cover image What in the World? Numbers in Nature

What in the World? Numbers in Nature

Nancy Raines Day, illus. by Kurt Cyrus. S&S/Beach Lane, $17.99 (32p) ISBN 978-1-4814-0060-2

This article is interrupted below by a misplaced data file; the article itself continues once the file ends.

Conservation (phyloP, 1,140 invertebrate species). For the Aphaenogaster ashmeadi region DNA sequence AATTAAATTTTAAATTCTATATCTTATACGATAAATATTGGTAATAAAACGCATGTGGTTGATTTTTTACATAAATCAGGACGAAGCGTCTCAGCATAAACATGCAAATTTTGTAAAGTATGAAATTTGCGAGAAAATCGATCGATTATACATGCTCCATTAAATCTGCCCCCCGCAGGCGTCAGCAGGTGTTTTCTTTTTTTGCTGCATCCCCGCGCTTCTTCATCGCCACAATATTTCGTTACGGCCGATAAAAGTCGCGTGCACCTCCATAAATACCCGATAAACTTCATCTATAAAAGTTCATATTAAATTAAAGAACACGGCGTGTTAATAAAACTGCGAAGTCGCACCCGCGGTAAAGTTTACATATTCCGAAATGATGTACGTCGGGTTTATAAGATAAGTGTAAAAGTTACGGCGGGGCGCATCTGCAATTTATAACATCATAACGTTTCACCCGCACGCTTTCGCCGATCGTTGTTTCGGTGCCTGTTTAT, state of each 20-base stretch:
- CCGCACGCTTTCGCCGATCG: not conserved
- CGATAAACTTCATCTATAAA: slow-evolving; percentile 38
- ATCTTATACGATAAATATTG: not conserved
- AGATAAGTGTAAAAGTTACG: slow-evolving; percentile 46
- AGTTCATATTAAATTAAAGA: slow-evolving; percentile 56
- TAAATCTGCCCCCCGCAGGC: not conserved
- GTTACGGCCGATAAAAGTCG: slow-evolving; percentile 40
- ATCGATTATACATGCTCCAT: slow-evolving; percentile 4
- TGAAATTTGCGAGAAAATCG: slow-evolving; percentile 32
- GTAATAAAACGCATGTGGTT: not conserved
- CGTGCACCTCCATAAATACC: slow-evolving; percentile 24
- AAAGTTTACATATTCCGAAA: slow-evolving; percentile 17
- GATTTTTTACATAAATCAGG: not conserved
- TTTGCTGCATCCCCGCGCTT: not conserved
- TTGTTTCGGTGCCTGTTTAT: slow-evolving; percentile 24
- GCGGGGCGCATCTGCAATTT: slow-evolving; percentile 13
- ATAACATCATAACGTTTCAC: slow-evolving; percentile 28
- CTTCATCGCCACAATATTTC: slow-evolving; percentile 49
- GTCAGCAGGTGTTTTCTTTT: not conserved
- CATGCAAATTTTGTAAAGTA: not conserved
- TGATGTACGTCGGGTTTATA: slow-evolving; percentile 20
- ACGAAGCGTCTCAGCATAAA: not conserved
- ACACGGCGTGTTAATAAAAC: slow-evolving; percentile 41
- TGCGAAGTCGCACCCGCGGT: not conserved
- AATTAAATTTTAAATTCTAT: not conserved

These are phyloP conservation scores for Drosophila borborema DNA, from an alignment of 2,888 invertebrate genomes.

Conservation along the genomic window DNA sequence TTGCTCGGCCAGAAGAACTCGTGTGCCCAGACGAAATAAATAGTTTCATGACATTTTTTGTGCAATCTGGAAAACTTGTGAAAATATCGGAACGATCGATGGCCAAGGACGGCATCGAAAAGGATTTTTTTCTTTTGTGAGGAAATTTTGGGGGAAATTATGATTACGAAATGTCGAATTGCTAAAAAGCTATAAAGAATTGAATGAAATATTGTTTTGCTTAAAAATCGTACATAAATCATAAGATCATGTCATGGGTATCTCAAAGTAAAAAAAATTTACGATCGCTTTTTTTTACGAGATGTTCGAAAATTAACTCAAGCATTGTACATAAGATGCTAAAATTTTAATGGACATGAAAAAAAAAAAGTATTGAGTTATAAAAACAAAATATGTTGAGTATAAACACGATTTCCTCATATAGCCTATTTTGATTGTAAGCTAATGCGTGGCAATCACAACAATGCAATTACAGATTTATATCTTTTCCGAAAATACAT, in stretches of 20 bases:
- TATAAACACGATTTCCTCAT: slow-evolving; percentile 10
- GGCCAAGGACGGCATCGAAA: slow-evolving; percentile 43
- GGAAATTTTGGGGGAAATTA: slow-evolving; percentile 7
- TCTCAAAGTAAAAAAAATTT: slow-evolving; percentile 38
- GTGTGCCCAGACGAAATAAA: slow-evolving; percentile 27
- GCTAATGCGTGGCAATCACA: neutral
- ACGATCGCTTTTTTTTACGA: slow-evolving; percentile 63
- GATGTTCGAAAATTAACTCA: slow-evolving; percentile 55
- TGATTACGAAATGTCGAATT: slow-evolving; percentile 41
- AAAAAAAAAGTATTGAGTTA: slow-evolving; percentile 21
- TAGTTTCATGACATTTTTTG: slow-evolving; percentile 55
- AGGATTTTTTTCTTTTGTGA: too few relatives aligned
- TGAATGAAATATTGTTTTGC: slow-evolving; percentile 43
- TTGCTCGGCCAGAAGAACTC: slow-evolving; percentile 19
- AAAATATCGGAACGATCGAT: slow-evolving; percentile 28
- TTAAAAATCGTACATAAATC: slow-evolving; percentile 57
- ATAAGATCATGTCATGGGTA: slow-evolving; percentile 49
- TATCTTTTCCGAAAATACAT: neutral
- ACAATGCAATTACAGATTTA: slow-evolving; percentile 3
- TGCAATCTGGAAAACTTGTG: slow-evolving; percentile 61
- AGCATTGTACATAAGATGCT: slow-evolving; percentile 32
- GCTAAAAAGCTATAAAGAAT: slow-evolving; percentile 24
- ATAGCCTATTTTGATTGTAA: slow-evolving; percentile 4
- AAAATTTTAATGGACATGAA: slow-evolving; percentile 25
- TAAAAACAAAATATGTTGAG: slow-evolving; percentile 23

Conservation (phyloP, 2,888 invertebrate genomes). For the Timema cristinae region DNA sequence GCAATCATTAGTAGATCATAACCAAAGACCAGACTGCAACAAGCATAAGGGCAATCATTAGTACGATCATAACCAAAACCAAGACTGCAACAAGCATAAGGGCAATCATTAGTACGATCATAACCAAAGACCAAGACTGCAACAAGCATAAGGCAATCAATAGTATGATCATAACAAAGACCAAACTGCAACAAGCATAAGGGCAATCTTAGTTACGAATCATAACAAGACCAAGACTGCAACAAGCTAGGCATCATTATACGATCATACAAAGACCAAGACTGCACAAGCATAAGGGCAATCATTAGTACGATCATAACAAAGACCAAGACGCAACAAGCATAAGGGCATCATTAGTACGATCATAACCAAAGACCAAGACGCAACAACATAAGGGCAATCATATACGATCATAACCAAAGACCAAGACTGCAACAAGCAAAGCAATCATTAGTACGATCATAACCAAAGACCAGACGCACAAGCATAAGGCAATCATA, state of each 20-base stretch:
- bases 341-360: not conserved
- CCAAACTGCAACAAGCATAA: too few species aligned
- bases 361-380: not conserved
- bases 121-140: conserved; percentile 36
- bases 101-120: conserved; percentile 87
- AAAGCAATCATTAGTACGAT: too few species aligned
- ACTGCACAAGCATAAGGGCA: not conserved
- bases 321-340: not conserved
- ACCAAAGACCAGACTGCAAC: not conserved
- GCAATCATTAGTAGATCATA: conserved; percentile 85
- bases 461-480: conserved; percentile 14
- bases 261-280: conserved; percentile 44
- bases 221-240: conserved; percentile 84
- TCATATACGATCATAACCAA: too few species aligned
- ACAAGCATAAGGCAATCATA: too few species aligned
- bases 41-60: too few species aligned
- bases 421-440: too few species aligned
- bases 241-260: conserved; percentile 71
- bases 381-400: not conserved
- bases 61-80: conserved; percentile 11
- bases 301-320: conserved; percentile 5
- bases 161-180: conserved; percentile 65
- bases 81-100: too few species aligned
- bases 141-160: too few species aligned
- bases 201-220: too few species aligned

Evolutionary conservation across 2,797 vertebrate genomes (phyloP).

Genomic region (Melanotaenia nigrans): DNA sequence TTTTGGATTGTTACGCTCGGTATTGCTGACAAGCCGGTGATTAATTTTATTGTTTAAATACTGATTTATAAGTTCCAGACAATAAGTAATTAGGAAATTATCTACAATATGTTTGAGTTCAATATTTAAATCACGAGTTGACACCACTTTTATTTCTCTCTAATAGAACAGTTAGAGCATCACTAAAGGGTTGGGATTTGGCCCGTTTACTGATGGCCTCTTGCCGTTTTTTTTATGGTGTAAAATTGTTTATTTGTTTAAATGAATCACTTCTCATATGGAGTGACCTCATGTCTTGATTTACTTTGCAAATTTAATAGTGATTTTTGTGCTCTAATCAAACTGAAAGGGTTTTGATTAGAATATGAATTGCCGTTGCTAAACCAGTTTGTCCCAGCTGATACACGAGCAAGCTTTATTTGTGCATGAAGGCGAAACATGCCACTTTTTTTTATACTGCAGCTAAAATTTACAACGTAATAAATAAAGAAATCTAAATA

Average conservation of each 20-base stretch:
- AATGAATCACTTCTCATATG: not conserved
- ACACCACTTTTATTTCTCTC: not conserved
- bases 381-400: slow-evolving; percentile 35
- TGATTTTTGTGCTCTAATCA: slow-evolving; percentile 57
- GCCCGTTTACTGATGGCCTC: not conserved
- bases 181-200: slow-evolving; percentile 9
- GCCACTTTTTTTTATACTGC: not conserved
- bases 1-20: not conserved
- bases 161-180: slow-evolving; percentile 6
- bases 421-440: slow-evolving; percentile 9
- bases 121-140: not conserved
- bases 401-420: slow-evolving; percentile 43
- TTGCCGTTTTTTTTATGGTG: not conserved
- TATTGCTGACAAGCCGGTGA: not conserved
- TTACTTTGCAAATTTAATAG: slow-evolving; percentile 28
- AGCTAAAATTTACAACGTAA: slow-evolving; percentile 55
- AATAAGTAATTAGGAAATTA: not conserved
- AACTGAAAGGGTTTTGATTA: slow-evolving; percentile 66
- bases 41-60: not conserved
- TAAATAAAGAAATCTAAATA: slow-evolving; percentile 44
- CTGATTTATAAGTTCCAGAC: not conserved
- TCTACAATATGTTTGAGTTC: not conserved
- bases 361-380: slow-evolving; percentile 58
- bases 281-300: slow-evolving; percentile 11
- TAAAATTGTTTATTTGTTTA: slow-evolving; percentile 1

In this calm counting book, Day (A Is for Alliguitar) numbers elements in nature: “What in the world comes one by one?/ A nose. A mouth. The moon. The sun.” Day’s rhyming text follows this formula from one to 10, detailing things that come “two by two” (birds’ wings) and “in threes” (clover leaves and bees’ segmented bodies). For “eight by eight,” Day names “Octopus limbs that undulate,” and in case anyone thinks first of spiders’ legs, an author’s note suggests each reader “look for a numerical set in the world around you.” (Nine is a tough one, and the nine-spined stickleback fish fills the bill.) Cyrus (The Voyage of Turtle Rex) pictures earth, water, and sky in serigraph-style digital art with limpid backdrops that resemble watercolor wash. His imagery—including a spread of a child dipping his toes in a tide pool where sea stars congregate—evokes pristine places in nature, even if his method gives the settings and creatures a curiously plasticky smoothness. Pleasant and diverting, this numerical list may well encourage readers to notice patterns in natural phenomena. Ages 4–8. (Sept.)